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Finding Quality Compounders with Compounding Quality

By Aldwin Keppens - reviewed by Kristoff De Turck

Last update: Apr 19, 2024

CQ avatar

Compounding Quality or @QCompounding used to be a professional investor and now focusses on teaching people about investing. It should not be a surprise the focus is on quality investing.

We first noticed him when he started spreading his wisdom on Twitter (now X). And we were not alone: in about a year he collected over 260K followers and soon received recognition from senior members of the fintwit community. His website is a great resource for everything related to quality investing.

ChartMill is a stock screener and also quality investors need screeners! In the rest of the article we will dive into a screen which was created by CQ and you'll also find some Q&A at the end.

What are quality stocks and how can we find them?

Quality companies have the following characteristics: a wide economic moat, integer management, low capital intensity, good capital allocation, high profitability, attractive historical growth, and a strong secular trend.

As a quality investor you want to invest in the best companies in the world. You don’t want to invest in The Next Big Thing but you want to invest in companies that have already won.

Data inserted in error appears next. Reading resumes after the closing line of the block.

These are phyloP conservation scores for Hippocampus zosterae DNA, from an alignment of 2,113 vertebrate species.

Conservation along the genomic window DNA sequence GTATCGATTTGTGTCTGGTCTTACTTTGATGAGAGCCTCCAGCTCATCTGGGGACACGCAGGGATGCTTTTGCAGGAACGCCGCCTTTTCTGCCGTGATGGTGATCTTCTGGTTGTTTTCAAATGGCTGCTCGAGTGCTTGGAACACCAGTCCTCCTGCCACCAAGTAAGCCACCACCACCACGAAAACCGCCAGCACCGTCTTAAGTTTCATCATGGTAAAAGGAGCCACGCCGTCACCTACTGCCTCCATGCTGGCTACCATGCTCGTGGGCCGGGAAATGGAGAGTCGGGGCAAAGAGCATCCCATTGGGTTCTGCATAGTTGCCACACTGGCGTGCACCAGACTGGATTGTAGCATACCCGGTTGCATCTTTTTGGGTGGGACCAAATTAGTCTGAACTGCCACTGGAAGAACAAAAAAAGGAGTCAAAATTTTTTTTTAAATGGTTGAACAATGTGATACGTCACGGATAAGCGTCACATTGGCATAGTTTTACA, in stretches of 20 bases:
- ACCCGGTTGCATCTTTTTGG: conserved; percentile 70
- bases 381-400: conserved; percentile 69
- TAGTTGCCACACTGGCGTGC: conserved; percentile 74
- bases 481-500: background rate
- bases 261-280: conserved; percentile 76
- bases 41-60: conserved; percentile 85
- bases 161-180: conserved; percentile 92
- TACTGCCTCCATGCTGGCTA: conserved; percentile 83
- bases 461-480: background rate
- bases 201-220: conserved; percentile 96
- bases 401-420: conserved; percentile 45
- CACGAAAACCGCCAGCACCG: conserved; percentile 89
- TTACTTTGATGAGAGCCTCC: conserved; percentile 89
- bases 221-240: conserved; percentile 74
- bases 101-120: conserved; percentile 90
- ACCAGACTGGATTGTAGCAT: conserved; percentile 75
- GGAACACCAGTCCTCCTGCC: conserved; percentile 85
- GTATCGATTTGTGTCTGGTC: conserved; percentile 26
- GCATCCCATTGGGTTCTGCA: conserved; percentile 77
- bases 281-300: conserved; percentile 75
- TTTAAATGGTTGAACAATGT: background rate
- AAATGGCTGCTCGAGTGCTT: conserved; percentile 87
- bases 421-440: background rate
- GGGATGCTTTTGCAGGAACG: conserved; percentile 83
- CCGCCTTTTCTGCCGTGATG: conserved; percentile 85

In one of his tweets CQ shared the visual below and this is where we stepped in! ROIC > 15% is a language we understand, so we created the screen in our stock screener and shared it in our library.

CQ screen

You can read a complete article about this screen and the quality investment philosophy on the website of Compounding Quality. The article also gives some examples and alternative filters you can use.

In our implementation, we implemented the rules as shown on the visual.

  • For capex/sales, ROCE and ROIC we used the 3 year averages. We believe it makes sense to look at a bit of a longer timeframe to avoid numbers only based on the last twelve months. Feel free to adjust this to 5 year averages or current versions.
  • For revenue and EPS growth we used the 5 year CAGR growth numbers.
  • We did not include the insider ownership requirement. Not because we don't believe in it, but you can always easily include the condition yourself.

Q&A with Compounding Quality

[ChartMill] The screen we implemented is just a starting point of course. In the next steps we need to analyze and understand the company and check whether all aspects of a quality company apply. But then the valuation part comes into the picture: we do not necessarily need it to be cheap, but we also do not want to overpay (too much?). Can you give us some thoughts about this? Are there things we can check that would quickly reject or confirm the idea?

[CQ] Just like Warren Buffett, I think it’s far better to buy a wonderful company at a fair price than a fair company at a wonderful price.

However, you can end up with horrible investment results if you overpay for a quality company.

That’s why Compounding Quality’s Investment philosophy can be summarized as follows:

  1. Buy wonderful companies
  2. Led by outstanding managers